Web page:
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Re: [XP] Messaging - Food for Thought

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  • Paul Jenkins
    I think that Microsoft ending OOP is misleading, in that they re talking about messaging between systems running across boundaries, not the way that
    Message 1 of 3 , Jan 30, 2004
      I think that "Microsoft ending OOP" is misleading, in that they're talking
      about messaging between systems running across boundaries, not the way that
      applications are wrtten. Don Box has talked about the expense of abstraction
      for a while (see
      and this is just another 'angle' on SOA push.
      (Don's particular SOAP Box...??) :->

      As for xml /taking over/ from .Net, thats not what I've read...


      ----Original Message Follows----
      From: yahoogroups@...
      Reply-To: extremeprogramming@yahoogroups.com
      To: extremeprogramming@yahoogroups.com
      Subject: Re: [XP] Messaging - Food for Thought
      Date: Fri, 30 Jan 2004 07:50:34 -0500

      From: "Victor" <vmgoldberg.at.earthlink.net@...>
      Sent: Wednesday, January 28, 2004 11:28 AM
      Subject: [XP] Messaging - Food for Thought

      > The following is a message published by Jams Foster in
      > in response to Krassimir Angelov's message titled "MS ends OOP". As seen
      > below, Krassimir refers to a web page, which is interesting reading:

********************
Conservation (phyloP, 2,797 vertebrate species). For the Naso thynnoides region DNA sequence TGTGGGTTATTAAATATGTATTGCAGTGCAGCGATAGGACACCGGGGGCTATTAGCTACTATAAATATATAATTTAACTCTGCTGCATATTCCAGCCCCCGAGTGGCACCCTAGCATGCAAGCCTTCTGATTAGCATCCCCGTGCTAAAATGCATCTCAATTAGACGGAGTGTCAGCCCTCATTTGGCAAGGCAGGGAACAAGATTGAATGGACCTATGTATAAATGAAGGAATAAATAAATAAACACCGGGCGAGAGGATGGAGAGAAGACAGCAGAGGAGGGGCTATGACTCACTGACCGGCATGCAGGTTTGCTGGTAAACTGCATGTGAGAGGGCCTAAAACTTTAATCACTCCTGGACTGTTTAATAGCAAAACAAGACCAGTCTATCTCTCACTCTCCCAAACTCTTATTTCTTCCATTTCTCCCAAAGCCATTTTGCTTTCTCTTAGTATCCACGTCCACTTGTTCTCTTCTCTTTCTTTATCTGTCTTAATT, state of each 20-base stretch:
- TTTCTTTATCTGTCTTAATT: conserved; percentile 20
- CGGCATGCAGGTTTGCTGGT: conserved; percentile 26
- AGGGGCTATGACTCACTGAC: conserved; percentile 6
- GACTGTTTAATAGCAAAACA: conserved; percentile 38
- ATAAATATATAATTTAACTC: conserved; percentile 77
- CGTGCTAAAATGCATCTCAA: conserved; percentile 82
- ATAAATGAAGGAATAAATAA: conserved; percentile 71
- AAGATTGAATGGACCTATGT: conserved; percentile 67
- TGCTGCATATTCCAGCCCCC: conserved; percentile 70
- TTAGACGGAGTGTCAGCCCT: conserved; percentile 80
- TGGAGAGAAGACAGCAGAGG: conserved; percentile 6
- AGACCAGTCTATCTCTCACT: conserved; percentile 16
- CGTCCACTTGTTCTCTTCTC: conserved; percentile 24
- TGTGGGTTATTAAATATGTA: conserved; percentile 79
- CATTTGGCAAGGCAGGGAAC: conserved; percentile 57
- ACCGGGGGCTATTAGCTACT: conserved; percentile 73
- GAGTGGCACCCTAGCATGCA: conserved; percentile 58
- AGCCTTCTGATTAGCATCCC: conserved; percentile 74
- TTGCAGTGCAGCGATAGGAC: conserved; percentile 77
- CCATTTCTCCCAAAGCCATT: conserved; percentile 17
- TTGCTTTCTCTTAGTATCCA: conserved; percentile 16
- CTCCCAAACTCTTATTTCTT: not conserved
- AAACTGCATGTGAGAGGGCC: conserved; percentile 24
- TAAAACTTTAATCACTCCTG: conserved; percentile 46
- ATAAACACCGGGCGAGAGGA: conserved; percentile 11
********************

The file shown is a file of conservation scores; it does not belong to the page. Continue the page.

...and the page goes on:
> http://news.com.com/2100-1046_3-5148148.html

      COM, DCOM, CORBA and so forth were never truely
      object oriented. From what I can tell, Microsoft is going
      toward a communication protocol based approach.

      Alan Kay makes some interesting points, but when all is
      said and done, what he's talking about is excessive coupling.
      What we know today is that testable software requires
      minimizing the amount of coupling, and XP forces one
      to have testable software with minimal coupling.

      I doubt if what Microsoft is doing will work any better
      than COM did. That's not Microsoft bashing, it's simply
      recognition that it's an untried approach, and they're
      implementing it before giving it a thorough real world
      workout. Alan Kay's point about Smalltalk evolution
      basically stopping when they released it to the world
      is quite well founded.

      John Roth

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